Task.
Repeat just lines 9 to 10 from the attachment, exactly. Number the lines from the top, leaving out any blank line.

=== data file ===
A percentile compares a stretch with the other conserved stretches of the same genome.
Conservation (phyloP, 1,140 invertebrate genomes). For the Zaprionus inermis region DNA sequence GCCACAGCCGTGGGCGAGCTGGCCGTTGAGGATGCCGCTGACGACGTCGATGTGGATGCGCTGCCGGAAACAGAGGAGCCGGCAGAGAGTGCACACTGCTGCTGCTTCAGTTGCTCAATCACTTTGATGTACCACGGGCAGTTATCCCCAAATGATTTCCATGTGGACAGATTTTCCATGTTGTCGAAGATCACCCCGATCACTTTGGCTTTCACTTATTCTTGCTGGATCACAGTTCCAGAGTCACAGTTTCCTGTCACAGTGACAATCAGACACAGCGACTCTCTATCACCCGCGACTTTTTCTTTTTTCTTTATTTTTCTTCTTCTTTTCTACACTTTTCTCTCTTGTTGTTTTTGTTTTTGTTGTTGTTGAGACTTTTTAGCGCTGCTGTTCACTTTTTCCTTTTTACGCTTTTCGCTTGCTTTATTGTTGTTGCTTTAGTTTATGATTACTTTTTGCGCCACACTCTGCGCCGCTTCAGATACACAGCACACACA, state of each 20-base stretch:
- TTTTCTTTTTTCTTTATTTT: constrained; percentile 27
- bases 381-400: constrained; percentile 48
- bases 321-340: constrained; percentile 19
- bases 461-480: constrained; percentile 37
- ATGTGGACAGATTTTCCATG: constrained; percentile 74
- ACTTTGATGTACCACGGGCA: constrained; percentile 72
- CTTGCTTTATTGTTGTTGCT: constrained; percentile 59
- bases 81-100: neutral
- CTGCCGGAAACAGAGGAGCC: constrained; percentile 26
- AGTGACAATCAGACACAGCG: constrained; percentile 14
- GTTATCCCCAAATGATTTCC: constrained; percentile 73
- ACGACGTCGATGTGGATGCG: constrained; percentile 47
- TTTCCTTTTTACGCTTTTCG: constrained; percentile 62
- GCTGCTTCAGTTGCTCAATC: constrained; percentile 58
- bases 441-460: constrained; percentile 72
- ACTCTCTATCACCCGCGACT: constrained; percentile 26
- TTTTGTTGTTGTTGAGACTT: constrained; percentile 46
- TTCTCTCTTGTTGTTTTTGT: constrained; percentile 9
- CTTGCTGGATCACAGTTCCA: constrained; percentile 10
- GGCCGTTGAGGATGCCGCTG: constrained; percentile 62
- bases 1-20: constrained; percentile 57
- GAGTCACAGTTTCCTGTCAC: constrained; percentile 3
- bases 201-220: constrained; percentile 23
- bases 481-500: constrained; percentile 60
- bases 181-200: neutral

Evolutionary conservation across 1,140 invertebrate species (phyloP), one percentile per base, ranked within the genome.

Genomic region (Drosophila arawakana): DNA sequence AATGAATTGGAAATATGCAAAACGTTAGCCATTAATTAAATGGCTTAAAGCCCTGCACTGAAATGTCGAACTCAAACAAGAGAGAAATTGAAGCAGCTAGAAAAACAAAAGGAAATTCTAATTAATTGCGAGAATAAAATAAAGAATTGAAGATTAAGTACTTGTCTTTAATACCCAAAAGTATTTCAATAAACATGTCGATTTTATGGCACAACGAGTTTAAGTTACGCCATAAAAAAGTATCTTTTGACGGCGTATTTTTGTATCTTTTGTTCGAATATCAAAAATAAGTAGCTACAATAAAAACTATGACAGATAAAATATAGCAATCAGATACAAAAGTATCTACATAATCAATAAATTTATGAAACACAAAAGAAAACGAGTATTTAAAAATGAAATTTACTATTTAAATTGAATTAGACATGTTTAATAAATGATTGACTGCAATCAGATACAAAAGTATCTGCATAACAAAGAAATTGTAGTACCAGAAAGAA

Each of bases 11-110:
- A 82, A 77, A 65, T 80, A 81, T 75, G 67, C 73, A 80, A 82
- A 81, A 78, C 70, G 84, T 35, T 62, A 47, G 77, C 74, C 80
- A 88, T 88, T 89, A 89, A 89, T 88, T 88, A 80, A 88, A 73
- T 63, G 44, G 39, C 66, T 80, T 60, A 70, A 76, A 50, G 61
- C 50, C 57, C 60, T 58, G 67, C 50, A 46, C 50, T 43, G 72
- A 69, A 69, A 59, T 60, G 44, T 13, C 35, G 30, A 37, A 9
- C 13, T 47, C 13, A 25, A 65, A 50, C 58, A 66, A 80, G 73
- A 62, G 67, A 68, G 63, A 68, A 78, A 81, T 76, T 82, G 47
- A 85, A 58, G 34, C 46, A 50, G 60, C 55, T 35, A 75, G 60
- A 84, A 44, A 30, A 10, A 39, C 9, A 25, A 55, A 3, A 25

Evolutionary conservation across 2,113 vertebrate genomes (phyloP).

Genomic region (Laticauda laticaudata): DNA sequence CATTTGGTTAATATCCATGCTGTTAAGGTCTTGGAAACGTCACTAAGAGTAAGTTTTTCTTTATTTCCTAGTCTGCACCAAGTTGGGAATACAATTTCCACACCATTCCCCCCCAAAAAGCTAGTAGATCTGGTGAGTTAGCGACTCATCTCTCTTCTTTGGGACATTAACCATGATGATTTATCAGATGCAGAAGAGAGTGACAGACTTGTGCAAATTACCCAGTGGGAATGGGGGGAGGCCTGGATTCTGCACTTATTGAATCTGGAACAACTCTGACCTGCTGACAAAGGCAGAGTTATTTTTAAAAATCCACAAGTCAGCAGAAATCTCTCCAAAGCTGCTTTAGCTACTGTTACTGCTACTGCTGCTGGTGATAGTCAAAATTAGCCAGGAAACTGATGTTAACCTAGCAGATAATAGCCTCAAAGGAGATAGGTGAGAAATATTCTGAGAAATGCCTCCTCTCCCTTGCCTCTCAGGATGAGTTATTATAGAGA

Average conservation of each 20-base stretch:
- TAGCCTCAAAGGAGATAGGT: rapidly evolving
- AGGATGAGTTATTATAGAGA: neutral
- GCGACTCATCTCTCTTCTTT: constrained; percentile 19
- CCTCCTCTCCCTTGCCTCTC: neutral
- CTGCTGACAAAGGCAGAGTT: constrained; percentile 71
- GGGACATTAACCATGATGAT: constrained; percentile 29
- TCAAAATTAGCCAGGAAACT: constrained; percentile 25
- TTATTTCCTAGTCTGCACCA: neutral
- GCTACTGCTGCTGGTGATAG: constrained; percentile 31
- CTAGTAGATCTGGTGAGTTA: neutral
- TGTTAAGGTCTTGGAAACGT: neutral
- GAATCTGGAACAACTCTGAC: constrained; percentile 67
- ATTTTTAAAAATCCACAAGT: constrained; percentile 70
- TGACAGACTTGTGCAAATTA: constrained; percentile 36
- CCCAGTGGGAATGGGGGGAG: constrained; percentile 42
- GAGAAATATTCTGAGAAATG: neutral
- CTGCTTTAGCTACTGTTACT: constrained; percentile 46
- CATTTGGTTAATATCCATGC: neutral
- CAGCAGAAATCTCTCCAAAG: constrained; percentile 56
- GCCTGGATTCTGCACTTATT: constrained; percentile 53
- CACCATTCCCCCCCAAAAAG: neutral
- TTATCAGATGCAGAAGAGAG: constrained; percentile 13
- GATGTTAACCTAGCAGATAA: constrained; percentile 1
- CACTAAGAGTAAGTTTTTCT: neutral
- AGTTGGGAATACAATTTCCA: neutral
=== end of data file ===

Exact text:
- CTTGCTTTATTGTTGTTGCT: constrained; percentile 59
- bases 81-100: neutral